Gallery: Moxi HD DVR 3-tuner interface
You can also manage your DVR from the web by logging into your account on the Moxi website. You can set up new recordings, and they’ll show up on the DVR almost instantly, great when you remember that there’s something you wanted to see, but aren’t home to set up. Also, speaking of online services, if you are used to things like Amazon Video OnDemand or Netflix on the TiVo, you’ll notice that those features are missing here on the Moxi DVR…kind of. Rather than building these types of apps into the HD DVR, instead the Moxi DVR works with PlayOn, a software bundle that will let you access content from Netflix, Hulu, YouTube, Pandora, Amazon, and more. If you set up PlayOn, you unlock a whole host of other viewing options on the Moxi HD DVR, and it will even give you content from more choices than even the latest TiVo Premiere Series 4. No, seriously - Hulu on your TV with ease!
This brings us to cost, because having Hulu access on a DVR like this means that you could, in theory, throttle down your cable TV package and save some money if you are willing to wait until the following day to watch some programming. In fact, if you look at the Moxi 3-tuner HD DVR as an investment, you start to see that this thing really can save you some money when compared to the other alternatives out there, despite its $599 price tag. For example, when we compare it to the TiVo Premiere, you are looking at $299. However, the thing is, Moxi doesn’t require any sort of subscription fee or lifetime activation fee, but TiVo does. So to get a TiVo Premiere with lifetime usability, you have to add on another $400, bringing the TiVo to $699 - a full $100 more than the Moxi box.
Even further, if you are into multi-room viewing, Moxi beats TiVo there as well. They have a product called the Moxi Mate. Now, we weren’t aboe to test a Moxi Mate, but we do know that it allows for multi-room sharing of both recorded content and live TV, and the box costs $299. With TiVo, you need to buy another TiVo unit, and pay a monthly or one-time subscription fee, in other to use it even as a multi-room viewing tool. That’s hundreds more than the solution that Moxi has with the Moxi Mate. Now, one other advantage of the Mate over how TiVo does their multi-room solution, is that the Moxi HD DVR streams the content to the Moxi Mate - so there is no need to wait for a large HD file to copy over from one device to the other. It just streams over the network, and it’s the way TiVo should be doing things by now—but they don’t.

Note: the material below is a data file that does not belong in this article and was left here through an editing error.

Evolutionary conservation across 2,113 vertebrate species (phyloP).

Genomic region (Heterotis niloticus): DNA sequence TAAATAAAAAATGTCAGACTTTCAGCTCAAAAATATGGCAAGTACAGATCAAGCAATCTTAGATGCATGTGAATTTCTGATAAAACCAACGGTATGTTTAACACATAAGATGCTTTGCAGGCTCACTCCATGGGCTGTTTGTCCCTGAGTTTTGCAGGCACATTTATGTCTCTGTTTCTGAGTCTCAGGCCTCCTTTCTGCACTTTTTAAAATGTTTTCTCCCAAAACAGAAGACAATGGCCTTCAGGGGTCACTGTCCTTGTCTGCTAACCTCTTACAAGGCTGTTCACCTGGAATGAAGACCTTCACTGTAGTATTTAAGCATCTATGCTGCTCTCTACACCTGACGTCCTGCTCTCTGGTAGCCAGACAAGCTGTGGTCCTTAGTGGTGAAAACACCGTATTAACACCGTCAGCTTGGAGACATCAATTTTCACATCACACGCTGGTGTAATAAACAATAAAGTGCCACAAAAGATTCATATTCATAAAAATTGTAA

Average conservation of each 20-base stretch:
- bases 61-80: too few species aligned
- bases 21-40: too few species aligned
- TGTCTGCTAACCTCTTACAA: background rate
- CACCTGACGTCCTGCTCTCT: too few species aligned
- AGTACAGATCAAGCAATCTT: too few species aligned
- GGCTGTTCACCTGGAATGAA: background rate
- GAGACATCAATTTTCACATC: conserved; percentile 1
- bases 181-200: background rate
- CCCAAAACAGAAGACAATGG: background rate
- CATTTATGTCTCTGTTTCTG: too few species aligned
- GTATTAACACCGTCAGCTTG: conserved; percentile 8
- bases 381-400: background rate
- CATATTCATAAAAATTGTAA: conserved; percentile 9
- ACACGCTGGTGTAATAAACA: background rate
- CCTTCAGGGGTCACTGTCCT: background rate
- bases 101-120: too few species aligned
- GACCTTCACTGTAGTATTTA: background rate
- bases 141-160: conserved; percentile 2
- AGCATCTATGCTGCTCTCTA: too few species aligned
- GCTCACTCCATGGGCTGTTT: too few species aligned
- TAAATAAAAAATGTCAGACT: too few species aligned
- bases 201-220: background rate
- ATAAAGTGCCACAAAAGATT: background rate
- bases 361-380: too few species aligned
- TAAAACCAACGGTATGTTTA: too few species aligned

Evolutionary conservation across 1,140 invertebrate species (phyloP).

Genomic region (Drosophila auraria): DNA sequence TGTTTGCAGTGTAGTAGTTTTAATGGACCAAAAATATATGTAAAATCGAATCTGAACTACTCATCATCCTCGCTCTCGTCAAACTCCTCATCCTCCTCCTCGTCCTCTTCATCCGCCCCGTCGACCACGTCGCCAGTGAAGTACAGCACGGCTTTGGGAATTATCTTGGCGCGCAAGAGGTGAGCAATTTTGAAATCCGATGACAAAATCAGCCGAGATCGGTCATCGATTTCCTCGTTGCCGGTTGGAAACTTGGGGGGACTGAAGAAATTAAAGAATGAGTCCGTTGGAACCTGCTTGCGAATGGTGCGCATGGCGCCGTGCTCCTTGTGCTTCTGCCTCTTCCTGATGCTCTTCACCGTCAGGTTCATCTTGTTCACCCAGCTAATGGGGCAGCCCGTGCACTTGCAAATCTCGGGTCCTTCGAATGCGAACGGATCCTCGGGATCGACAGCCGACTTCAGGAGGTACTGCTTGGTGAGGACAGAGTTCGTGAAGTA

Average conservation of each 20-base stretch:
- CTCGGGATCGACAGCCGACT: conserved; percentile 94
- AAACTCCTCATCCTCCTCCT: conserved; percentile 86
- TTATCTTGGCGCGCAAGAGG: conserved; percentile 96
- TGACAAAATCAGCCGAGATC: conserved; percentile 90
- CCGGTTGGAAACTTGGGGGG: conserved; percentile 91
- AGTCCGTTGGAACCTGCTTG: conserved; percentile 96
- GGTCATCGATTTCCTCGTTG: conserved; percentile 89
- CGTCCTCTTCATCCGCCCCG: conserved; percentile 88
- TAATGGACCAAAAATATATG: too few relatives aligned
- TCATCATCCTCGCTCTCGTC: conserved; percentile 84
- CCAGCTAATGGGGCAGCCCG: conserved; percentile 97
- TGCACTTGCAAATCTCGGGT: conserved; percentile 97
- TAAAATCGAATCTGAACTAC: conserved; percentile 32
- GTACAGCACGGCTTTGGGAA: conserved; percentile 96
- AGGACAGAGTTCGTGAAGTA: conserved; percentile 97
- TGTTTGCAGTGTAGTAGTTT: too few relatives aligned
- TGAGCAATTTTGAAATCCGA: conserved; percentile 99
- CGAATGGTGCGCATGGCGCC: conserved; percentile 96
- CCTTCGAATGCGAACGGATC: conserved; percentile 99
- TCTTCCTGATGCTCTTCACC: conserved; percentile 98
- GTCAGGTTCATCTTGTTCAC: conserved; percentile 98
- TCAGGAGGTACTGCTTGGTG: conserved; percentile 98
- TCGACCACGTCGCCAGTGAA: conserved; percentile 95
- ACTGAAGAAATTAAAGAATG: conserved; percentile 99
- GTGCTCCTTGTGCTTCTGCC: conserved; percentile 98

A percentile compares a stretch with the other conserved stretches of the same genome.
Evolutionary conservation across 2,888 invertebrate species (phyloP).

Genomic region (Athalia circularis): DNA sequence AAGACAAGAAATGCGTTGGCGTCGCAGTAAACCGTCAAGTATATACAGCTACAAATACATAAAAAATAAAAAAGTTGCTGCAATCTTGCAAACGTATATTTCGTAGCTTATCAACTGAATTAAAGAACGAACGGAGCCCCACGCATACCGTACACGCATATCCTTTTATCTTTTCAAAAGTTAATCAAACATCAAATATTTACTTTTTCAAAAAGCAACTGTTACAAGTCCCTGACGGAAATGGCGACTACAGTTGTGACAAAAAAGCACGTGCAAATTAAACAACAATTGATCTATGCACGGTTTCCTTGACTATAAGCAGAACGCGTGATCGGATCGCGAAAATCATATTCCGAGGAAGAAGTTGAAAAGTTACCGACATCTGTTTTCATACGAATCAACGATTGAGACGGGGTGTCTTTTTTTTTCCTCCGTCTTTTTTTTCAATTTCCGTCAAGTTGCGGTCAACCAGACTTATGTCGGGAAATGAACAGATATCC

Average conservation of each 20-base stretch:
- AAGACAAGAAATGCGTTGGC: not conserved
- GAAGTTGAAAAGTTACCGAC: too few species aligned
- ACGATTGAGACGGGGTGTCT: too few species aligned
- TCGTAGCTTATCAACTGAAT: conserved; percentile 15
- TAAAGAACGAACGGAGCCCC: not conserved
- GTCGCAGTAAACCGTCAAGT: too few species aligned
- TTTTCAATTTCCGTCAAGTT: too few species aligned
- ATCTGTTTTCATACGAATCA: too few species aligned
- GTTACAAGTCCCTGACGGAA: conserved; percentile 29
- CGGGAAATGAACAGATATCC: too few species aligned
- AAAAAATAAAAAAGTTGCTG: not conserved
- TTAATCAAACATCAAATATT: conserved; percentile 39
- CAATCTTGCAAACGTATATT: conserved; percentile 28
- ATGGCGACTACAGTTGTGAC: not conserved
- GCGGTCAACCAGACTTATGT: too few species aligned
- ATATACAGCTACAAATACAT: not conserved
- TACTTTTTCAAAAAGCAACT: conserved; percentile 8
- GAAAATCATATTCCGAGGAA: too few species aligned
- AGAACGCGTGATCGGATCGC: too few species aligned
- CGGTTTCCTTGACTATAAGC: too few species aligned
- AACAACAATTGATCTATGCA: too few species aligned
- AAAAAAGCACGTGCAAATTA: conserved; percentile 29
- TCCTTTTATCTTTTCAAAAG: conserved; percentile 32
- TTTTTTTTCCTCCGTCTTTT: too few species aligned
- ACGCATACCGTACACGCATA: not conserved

Now all this isn’t to say that the Moxi 3-tuner HD DVR isn’t without its faults—the interface could be a little snappier, but it’s been vastly improved in this area since we saw it at CES a year ago. Also, we are sure that despite the potential savings, there are many who’d rather have the smaller up-front price tag with a small monthly subscription fee, like what TiVo offers. Setting up a Moxi HD DVR, plus a Moxi Mate or two is a significant investment. However, for what you get, we think it’s worth it if you’re a TV fanatic, especially if you want something that will integrate things like Hulu, Netflix, Amazon, and the like. We’ve used the Motorola boxes with Comcast software and Verizon FiOS software, TiVo Series 2, Series 3, and Series 4 Premiere, Windows Media Center, and a few other DVRs. That said, we have to say that the Moxi 3-Tuner HD DVR just may be our favorite. We recommend it.
You can pick up a Moxi 3-Tuner HD DVR on Amazon.